Fort, Charles - The Book of the Damned - Falls of flat pieces of ice or broken icicles
Type of Spiritual Experience
A description of the experience
The Book of the Damned - Charles Fort
Report of the British Association, 1855-37
At Poorhundur, India, Dec. 11, 1854, flat pieces of ice, many of them weighing several pounds--each, I suppose--had fallen from the sky. They are described as "large ice-flakes."
Symons' Met. Mag., 43-154:
A correspondent writes that, at Braemar, July 2, 1908, when the sky was clear overhead, and the sun shining, flat pieces of ice fell—from somewhere. The sun was shining, but something was going on somewhere: thunder was heard.
Flammarion, _The Atmosphere_, p. 394:
That a profound darkness came upon the city of Brussels, June 18, 1839: There fell flat pieces of ice, an inch long.
Symons' Meteorological Magazine, 32-172
In Symons' Meteorological Magazine, 32-172, are outlined rough-edged but smooth-surfaced pieces of ice that fell at Manassas, Virginia, Aug. 10, 1897. They look as much like the roughly broken fragments of a smooth sheet of ice--as ever have roughly broken fragments of a smooth sheet of ice looked. About two inches across, and one inch thick.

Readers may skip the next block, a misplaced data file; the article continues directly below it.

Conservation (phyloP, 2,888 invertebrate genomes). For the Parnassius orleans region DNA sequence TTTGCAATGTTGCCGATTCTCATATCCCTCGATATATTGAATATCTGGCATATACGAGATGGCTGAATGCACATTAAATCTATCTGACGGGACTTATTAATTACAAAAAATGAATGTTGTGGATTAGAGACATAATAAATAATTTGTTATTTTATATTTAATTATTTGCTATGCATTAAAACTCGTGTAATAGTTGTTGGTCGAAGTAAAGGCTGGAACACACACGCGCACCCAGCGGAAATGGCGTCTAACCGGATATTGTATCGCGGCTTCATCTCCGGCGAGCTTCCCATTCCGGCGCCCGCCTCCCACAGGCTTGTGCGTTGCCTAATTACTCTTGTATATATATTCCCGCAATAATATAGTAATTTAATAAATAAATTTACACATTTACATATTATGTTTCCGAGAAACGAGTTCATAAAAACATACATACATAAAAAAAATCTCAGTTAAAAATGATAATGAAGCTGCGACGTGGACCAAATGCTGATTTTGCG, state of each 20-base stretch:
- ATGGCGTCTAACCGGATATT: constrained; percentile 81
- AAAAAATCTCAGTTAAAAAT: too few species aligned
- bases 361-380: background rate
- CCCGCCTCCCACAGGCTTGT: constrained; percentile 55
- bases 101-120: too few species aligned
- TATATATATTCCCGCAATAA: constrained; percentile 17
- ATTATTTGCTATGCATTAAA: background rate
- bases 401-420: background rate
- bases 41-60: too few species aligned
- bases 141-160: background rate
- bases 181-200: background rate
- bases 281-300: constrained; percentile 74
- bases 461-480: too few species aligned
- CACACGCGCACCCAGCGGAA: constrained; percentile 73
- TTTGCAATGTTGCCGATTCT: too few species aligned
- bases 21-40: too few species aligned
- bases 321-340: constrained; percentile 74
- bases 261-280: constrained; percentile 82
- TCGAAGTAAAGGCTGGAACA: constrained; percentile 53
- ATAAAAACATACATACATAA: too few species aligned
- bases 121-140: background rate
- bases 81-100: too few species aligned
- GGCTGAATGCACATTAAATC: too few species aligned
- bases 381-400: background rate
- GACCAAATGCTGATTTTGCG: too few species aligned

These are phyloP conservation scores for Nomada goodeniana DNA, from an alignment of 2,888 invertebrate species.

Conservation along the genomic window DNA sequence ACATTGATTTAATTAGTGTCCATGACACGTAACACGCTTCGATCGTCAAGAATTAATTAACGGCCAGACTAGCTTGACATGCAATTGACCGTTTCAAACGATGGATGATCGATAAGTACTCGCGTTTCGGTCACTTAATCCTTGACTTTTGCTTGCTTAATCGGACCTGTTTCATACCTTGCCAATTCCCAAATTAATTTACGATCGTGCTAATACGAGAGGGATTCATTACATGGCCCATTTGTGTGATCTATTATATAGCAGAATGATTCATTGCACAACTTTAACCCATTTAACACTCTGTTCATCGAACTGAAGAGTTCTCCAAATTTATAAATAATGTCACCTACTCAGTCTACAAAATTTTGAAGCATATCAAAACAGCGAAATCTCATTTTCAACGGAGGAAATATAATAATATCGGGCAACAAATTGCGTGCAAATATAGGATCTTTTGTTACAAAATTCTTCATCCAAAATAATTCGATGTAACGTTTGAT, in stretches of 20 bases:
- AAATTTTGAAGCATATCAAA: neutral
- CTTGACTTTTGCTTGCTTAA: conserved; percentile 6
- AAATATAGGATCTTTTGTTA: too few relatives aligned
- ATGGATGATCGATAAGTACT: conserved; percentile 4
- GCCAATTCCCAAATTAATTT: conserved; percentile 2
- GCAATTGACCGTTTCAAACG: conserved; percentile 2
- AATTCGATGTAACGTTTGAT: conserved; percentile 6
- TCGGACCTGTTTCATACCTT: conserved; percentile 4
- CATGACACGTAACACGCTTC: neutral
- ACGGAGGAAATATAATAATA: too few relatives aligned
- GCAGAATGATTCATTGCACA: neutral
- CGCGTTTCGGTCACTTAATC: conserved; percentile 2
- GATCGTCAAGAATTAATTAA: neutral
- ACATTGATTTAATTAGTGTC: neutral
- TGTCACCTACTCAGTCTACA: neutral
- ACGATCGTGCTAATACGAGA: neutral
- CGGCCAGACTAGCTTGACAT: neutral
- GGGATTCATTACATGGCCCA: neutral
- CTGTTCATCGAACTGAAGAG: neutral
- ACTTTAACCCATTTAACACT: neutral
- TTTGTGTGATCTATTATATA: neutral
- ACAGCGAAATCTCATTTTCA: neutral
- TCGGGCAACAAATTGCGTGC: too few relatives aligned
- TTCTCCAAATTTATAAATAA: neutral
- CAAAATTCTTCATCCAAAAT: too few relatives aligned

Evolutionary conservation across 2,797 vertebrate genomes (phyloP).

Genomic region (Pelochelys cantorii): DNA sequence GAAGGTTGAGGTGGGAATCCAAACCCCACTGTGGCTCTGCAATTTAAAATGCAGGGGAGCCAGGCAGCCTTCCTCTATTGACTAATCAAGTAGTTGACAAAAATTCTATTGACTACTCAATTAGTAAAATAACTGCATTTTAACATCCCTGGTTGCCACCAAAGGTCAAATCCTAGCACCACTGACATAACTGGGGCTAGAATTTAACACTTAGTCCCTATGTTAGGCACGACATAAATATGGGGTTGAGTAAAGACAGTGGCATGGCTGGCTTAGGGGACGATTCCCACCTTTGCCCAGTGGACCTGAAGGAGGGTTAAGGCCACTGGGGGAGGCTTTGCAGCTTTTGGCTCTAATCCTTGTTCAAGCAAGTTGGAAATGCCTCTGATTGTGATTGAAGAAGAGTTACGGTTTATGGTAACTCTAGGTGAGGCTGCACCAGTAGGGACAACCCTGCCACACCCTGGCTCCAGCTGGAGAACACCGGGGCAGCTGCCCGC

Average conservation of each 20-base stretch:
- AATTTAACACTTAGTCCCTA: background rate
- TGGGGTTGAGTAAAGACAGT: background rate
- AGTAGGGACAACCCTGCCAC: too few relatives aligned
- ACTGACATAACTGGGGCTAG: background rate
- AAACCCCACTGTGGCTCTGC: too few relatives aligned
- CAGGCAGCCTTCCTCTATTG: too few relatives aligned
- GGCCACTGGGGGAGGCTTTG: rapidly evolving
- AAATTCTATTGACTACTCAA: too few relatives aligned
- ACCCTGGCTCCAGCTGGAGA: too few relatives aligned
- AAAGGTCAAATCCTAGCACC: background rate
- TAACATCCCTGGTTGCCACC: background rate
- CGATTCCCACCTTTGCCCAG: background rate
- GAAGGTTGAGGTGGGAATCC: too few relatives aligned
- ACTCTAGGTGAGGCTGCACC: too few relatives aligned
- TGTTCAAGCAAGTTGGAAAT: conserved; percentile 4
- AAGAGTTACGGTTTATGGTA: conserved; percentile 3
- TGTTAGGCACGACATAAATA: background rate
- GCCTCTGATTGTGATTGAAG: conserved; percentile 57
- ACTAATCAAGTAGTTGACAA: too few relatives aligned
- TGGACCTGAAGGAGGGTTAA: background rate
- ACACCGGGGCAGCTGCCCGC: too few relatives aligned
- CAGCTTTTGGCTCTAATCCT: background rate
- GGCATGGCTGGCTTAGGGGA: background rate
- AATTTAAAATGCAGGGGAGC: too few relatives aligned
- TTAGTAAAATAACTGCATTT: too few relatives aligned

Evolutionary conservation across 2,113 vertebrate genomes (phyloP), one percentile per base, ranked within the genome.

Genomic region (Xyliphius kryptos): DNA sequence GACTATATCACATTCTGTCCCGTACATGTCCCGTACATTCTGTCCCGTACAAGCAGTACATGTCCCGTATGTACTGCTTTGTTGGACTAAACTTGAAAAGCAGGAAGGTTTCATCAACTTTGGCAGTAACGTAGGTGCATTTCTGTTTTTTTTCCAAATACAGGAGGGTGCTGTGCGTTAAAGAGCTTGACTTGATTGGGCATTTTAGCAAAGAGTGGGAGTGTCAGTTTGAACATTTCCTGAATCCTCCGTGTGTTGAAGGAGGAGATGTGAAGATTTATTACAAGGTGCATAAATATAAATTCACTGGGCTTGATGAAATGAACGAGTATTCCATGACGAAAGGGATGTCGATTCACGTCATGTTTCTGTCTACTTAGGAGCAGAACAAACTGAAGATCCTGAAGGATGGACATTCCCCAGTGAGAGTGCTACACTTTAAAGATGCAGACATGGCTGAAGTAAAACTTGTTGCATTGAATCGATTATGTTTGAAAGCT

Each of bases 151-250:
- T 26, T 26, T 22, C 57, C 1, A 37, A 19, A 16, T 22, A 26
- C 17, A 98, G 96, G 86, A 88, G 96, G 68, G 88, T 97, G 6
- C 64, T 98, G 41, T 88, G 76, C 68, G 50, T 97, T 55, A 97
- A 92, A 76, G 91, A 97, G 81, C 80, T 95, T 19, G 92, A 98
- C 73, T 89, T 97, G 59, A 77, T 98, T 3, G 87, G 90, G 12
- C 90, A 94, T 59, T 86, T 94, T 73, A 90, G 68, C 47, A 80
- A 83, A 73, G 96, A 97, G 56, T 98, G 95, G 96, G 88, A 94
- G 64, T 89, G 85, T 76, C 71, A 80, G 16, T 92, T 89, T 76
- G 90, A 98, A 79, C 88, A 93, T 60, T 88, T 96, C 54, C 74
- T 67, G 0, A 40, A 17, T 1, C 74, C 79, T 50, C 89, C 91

Monthly Weather Review, July, 1894:
That, from the Weather Bureau, of Portland, Oregon, a tornado, of June 3, 1894, was reported. Fragments of ice fell from the sky. They averaged three to four inches square, and about an inch thick. In length and breadth they had the smooth surfaces required by our acceptance: and, according to the writer in the Review, "gave the impression of a vast field of ice suspended in the atmosphere, and suddenly broken into fragments about the size of the palm of the hand." Scientific American, 71-371.
Monthly Weather Review, June, 1889:
That, at Oswego, N.Y., June 11, 1889, according to the Turin (N.Y.) Leader, there fell, in a thunderstorm, pieces of ice that "resembled the fragments of icicles."
Monthly Weather Review, 29-506:
That on Florence Island, St. Lawrence River, Aug. 8, 1901, with ordinary hail, fell pieces of ice "formed like icicles, the size and shape of lead pencils that had been cut into sections about three-eighths of an inch in length."